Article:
During each of my birthdays I take an introspective look back at what I have achieved and learned so far, what lies ahead, and what I can possibly do to make the next day, week, month, year, or decade so much better and more memorable than the last one.  Soon after my milestone birthday, I celebrated my 25th wedding anniversary.  And, shortly thereafter, the birthday of my first daughter, Katerina.

Our wedding was on the 28th of May in 1988.  Katerina was due to be born almost exactly one year later, on the 29th of May.  She decided to wait a couple more days, and didn’t join our party until the 31st.

So now that I’m 50, I’ve been married for 25 years, and have a 24-year-old daughter (who is about to graduate college – yea!), and a 20-year-old daughter.  I consider myself lucky.  I also cannot help but remember my mom and my dad, who kept reminding me that I would understand them and ‘wear their shoes’ when I had children of my own.  And I do.  Age and experience bring along knowledge and wisdom.  They also bring along aches and pains from body parts that I didn’t know existed, worse vision (I may have to accept that I’ll have to wear progressives – gasp!), a (not-so) little spare tire around the mid-section, and yet more worries and gray hair.

In honor and celebration of my baby Katerina’s 24th birthday (yes, Katerina, you will always be considered a ‘baby’), I wish her the absolute best she could ever want.  Good health, happiness, and ever-lasting joy.

Keep lighting every room you enter with your beautiful smile, and continue to smell the flowers.  I love you!

Kat_MothersDay_2013_b+w

It’s Tax day…and I don’t like it…

“Προσεξε τα κοριτσια, και πες τους οτι τις αγαπω πολυ…φιλακια!”
(Take care of the girls, and tell them I love them very much…kisses!)

Those turned out to be the last words my mother spoke to me over the phone a little over a year ago.  Soon afterwards, I booked a ticket and flew to Greece to see her one more time.  It was Friday, 13 April 2012, Good Friday for the Greek Orthodox.

She was still alive when I arrived.  She was breathing mechanically, slowly drifting away.  I spoke to her, but there was no response.  Some of her breaths were labored, and some of them seemed like they would be her last.  She lived another whole day.  Holy Saturday is a celebration of Christ’s Resurrection, and is arguably the single most important date on the church calendar.  She always went to the Resurrection service at midnight, and stayed for the entire liturgy, coming home around 2 am.  She would be very happy.  She would have received Holy Communion and she was at peace.  She had not made it to that service for the last few years, and it weighed heavily on her.  I would call her on Easter Sunday and she would complain that she didn’t make it to church again for the Resurrection.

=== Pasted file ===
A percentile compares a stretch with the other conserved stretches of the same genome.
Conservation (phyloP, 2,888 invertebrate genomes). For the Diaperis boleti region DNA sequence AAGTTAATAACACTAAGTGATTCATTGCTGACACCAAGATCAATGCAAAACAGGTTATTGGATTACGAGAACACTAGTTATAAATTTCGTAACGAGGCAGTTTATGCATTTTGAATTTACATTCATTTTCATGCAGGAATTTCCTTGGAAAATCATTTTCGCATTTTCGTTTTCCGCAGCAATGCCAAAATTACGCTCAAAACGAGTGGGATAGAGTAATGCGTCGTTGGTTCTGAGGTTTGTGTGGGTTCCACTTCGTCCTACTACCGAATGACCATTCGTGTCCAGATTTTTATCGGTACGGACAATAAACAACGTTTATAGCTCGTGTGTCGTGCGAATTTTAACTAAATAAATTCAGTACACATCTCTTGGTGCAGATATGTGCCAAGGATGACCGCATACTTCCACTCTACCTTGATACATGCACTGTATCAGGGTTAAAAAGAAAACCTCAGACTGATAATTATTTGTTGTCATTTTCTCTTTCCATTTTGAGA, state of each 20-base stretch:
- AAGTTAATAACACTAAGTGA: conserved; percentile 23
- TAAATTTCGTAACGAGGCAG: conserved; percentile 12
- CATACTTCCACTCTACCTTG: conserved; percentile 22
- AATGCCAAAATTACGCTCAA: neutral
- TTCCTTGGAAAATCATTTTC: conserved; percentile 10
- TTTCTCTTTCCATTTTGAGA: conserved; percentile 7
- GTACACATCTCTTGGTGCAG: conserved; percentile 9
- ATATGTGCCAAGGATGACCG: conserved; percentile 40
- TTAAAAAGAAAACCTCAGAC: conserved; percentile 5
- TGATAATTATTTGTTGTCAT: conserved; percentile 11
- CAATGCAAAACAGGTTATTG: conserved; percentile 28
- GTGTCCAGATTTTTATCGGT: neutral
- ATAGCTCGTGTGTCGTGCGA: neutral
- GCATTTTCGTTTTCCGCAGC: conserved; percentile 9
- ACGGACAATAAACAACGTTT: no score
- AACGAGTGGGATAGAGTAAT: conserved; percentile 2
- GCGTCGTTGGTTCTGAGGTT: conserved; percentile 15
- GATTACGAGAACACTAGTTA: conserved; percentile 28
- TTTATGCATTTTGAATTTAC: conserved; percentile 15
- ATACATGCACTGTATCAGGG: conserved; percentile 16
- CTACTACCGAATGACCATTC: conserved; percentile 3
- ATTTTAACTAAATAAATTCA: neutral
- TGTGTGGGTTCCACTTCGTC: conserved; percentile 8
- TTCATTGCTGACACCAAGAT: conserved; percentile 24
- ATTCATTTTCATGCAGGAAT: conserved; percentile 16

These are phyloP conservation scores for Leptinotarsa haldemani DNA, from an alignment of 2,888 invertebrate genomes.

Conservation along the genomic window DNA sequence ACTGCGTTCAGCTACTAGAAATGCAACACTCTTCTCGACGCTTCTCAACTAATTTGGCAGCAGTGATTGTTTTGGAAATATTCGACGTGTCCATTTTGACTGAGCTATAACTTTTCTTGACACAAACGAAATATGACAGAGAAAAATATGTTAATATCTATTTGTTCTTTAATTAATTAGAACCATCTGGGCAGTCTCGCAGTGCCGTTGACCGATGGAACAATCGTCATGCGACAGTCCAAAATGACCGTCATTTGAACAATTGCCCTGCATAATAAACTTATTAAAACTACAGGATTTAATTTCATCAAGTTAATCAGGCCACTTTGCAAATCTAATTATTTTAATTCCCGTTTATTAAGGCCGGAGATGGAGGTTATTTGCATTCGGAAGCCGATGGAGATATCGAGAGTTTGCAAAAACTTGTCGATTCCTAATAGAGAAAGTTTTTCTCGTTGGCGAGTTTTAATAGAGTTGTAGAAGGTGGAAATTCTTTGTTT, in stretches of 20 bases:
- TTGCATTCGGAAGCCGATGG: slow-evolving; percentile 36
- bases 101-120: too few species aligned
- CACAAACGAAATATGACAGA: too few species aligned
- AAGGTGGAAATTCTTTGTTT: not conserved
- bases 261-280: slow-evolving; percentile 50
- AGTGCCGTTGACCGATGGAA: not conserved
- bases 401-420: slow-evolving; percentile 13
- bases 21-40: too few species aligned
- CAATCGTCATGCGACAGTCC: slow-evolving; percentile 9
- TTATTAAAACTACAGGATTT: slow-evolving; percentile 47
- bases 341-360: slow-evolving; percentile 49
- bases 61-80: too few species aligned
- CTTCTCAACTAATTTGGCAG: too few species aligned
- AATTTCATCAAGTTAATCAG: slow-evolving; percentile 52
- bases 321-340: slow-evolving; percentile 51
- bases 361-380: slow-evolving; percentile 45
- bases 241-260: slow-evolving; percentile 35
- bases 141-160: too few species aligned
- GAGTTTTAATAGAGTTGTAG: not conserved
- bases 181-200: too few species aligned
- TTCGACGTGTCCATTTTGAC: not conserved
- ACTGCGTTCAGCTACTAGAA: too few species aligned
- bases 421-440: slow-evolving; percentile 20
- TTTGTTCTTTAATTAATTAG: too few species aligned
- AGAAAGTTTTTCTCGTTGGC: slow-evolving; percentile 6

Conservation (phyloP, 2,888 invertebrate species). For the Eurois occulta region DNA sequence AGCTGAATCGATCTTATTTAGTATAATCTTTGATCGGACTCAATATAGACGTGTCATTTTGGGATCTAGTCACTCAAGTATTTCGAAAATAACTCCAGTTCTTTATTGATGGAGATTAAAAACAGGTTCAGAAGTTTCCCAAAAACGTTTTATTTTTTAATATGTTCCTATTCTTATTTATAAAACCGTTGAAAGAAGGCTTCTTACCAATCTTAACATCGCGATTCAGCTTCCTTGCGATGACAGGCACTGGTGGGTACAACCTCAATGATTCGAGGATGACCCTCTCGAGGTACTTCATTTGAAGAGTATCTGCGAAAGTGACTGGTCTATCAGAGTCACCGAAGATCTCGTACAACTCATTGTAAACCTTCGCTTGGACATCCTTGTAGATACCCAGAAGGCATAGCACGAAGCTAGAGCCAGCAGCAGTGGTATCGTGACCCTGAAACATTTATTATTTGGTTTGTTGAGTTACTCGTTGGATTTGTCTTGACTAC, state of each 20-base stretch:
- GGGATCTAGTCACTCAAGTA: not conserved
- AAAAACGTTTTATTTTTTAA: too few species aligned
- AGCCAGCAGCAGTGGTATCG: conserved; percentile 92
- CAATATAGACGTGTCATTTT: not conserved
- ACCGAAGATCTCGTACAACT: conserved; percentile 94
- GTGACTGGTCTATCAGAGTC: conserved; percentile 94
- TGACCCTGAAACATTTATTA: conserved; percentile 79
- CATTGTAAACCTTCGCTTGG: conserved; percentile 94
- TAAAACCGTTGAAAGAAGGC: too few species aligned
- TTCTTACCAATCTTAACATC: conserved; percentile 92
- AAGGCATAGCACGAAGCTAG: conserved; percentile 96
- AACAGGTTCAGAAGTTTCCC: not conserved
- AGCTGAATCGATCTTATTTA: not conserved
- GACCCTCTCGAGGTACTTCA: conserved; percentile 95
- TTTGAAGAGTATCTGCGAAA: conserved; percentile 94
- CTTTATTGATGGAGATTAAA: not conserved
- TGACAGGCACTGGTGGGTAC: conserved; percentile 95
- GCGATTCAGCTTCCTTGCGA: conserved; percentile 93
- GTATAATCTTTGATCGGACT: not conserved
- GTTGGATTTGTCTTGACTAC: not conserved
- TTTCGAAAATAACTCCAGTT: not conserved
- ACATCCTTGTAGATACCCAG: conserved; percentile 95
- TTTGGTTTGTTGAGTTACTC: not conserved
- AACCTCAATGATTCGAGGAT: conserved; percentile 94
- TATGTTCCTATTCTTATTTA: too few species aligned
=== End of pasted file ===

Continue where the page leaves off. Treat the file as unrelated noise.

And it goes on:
Well, the Resurrection of 2012 came and went.  She was still alive—barely.  She held on for one more time.  With the celebratory ringing of the church bells and all the noise and commotion from the parish churches, she slipped away.  Quietly.  One of those labored breaths was, in fact, her last.  On Greek Easter Sunday, 15 April 2012.

I never liked the 15th of April.  Maybe because it is Tax day and it is a stressful time for everyone.  Well, I now have a much better reason to dislike that date.

My mother was a very remarkable woman.  She grew up in a farming family of seven in the 20s and 30s.  Those were hard times.  In the 40s she saw people starving under the German occupation of Greece, and she saw our hometown burn to the ground by the occupying forces.  She was also physically weak, and was not cut out for the fields.  So my grandpa sent her to the teaching academy, so she could become an Elementary school teacher.  She loved teaching.

Many, many years later, during one of her visits to the States, she spoke of how satisfying her life was.  Many of her students did very well.  “Good kids” she would say.  “They just needed a little direction, and that’s what I was for”.  One of them was the priest that conducted her burial service.  He thanked her for being his best teacher.  She simply loved children.  She would be so amazed at how wide open their eyes were during the first day of school, how they were like sponges absorbing everything.

Those early days were not easy for a young female schoolteacher.  She traveled to villages ‘far away’, crossing waterways swelled by rain water in the winter time to go to her posts.  She was the teacher in single classroom schools, and she held her own.  Fiercely independent and proud, she carried on.  Later on, she met and married a man from one of those villages.  They worked hard, living apart for the first few years in order to make ends meet, and started a family of their own.  My mother continued teaching at those ‘far away villages’ and took my brother along.  After I came along, we settled in my mom’s hometown where we built our own house, and where my parents continued to live after they became ‘empty nesters’ and took care of each other.

My brother and I were very lucky.  My parents’ love was truly endless.  They both sacrificed so much to help and support us.  Now that I have two children of my own, I cannot fathom being brave enough to make some of the decisions my mother and father made for me, for us.  My mother’s eyes lit up every time she would see her grandchildren.  She was blessed with five of them.  She loved all of them so very much.  She was so proud of all five of them.  But because ‘life happens’, she could not be close to them.  So she did what she did for the 35 years she taught elementary school:  she looked at other children and treated them like her own children and grandchildren.  She truly loved them.  She would stand by the front door of our house to see them going to school in the morning.  She continued to marvel at how pure they all were.